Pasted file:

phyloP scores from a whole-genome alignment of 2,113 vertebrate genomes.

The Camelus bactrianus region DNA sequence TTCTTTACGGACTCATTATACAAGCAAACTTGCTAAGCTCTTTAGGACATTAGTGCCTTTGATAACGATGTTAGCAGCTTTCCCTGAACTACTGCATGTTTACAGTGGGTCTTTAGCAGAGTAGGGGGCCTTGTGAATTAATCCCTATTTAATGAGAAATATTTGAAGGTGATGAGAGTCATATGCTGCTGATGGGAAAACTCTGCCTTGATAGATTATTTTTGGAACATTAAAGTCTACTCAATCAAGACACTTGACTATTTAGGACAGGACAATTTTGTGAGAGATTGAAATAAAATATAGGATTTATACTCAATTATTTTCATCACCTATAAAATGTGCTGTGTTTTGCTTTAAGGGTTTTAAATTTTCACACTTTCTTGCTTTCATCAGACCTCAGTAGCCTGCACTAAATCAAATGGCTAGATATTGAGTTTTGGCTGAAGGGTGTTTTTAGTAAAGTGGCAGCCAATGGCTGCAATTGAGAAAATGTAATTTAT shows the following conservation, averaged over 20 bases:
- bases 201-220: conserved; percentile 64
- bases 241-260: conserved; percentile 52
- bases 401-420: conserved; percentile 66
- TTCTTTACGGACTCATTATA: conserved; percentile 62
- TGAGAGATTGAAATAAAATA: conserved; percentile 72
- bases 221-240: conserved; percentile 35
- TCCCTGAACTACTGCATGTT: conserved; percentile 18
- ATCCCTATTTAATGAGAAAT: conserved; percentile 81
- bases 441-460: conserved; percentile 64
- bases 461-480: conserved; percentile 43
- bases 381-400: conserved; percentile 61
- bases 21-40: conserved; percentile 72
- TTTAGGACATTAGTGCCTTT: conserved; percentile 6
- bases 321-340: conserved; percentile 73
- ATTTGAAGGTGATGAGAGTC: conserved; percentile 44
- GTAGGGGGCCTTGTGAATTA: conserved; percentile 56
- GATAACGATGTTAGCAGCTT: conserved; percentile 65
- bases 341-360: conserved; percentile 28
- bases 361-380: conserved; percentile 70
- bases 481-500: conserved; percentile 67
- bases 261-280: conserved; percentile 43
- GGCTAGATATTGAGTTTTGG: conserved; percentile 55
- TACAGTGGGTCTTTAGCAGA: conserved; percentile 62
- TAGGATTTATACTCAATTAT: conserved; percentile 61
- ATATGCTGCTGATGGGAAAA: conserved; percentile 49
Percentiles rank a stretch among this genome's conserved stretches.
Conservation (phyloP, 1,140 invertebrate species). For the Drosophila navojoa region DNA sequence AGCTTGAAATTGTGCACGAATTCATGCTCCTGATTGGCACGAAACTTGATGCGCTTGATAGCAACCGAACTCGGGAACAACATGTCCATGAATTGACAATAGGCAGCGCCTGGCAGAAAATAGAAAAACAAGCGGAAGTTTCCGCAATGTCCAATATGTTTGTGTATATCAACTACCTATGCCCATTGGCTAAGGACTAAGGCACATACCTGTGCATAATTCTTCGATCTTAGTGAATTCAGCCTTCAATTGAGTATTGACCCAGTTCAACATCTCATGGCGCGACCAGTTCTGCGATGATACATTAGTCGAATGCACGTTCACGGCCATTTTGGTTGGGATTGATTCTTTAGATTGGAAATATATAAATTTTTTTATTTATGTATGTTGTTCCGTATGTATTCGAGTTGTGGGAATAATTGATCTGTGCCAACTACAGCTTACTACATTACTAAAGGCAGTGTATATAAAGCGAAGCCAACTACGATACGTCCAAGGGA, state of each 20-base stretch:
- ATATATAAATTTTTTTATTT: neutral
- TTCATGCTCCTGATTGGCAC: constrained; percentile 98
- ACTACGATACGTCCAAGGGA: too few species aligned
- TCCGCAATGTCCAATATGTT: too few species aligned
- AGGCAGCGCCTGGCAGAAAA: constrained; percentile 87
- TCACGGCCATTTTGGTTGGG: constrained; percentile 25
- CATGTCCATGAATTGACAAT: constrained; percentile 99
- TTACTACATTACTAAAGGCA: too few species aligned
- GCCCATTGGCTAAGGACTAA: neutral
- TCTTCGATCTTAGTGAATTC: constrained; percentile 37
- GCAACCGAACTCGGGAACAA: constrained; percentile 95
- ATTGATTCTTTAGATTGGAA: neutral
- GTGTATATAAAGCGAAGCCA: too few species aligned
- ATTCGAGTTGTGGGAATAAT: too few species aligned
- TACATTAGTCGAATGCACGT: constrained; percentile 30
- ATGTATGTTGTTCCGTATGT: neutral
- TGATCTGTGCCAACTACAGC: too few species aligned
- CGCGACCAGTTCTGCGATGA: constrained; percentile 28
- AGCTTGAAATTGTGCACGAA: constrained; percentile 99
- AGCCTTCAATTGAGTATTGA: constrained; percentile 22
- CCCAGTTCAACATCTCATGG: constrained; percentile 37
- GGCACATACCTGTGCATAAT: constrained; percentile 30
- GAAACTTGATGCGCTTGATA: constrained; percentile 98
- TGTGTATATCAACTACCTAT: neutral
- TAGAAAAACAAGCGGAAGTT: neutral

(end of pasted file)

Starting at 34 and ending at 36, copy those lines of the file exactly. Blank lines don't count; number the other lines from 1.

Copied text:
- AGGCAGCGCCTGGCAGAAAA: constrained; percentile 87
- TCACGGCCATTTTGGTTGGG: constrained; percentile 25
- CATGTCCATGAATTGACAAT: constrained; percentile 99